Fine, but this is all just Monday-morning quarterbacking. It's very easy to say tut tut, why is everyone so upset after the fact, after the extent of the would-be terrorists' failure had been revealed, because it's easy to pontificate about such things when you are in possession of knowledge you couldn't possibly have known at the time.

Again, I wonder what your reaction would have been if you had been standing there when it happened. Would you have a given a Bruce Willis-like smirk of disdain and sauntered away from the wreckage muttering "stupid amateurs" under your breath?

If the 9/ll plot had been discovered beforehand and stopped, or if passengers on all of the flights that day had prevented the planes from reaching their intended targets, would you now be holding that up as proof that the terrorism threat is exaggerated?

Excellent answer Ben @1:31.... (Below threshold)
P. Bunyan:

Excellent answer Ben @1:31.

Paul was just trying to draw immaginary parallels to the current situation to justify his desire that the islamofascists be allowed to declare that they've defeated the US in Iraq.

No matter how you try to spin it, that is the real consequences of what those on the left desire to happen.

Jay, I deeply appreciate yo... (Below threshold)

Jay, I deeply appreciate your balanced and constructive feature here. I promise more serious pieces on foreign policy at Wizbang Blue where I really feel more comfortable as a writer than other areas.

Thank you for also pointing out some shortcomings in my features where I might have carried it to some further conclusion as well. This is a very constructive suggestion, although the open end does get the reader to think about what they think.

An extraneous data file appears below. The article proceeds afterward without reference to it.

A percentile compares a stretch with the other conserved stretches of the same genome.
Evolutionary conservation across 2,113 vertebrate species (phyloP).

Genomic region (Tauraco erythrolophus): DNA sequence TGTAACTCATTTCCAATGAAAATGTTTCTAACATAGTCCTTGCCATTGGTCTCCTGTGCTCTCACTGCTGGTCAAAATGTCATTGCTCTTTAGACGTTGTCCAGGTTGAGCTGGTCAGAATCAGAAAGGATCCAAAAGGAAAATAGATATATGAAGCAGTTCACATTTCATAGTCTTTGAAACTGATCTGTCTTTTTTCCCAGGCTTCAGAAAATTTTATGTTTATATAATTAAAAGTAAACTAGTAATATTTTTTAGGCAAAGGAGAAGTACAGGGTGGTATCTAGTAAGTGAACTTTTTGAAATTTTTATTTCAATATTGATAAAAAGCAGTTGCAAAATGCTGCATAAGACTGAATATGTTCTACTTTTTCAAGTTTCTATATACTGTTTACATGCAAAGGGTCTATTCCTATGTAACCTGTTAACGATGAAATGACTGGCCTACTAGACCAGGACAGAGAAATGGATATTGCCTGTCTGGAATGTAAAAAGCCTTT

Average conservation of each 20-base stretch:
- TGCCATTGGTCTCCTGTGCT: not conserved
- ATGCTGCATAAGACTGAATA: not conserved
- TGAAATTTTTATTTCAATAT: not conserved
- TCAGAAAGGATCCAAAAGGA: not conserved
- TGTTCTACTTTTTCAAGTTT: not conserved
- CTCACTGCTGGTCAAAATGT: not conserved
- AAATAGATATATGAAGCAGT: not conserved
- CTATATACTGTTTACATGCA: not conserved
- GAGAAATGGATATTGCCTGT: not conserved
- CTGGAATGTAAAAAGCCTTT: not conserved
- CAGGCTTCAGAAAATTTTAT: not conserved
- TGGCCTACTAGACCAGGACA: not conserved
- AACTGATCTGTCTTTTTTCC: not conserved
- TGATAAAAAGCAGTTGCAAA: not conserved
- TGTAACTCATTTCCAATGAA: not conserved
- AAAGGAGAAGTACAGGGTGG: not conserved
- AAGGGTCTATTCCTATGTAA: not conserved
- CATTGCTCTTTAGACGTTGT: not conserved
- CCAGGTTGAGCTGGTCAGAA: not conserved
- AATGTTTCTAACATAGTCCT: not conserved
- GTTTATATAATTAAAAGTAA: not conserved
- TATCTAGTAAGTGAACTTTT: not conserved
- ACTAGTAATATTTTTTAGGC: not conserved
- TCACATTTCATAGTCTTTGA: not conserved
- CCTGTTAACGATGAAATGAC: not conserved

The very best to you and all here at Wizbang.

Muse, the point that I'm tr... (Below threshold)
Paul Hamilton:

Muse, the point that I'm trying to make is that the threat of destruction we face from the terrorists is much, much, much less than the threat we faced from the Soviets. Is there a chance that individuals might be killed in terrorist acts? Absolutely and every life is important so we need to strive to defeat the terrorists all the time. But we all were literally minutes from destruction all the time back in the 60s, 70s and 80s and that's the difference. If the Cuban missile crisis had blown up, it wouldn't have been 9-11, it would have been worldwide Armageddon.

The odds of a terrorist attack on my street is zilcho, so being rational about it, for me, right here and right now, there is no realistic terrorist threat. That's just a fact and waving the Glasgow attack in my face is just irrelevant. Again, that does NOT mean that we shouldn't be working to stop terrorists, but we need to keep the threat in proportion.

OTOH, if the nukes started flying back in the Cold War era, I would have been affected by it personally. In a full-scale exchange, I would have been killed along with probably the entire population. And when you have both sides on hair-trigger alert 24/7, that is something to really be afraid of. The stories of how close we came on many occasions are just now coming out, and even if both sides wanted to avoid a nuclear conflict, a computer glitch or the misreading of a natural phenomenon could have triggered an attack.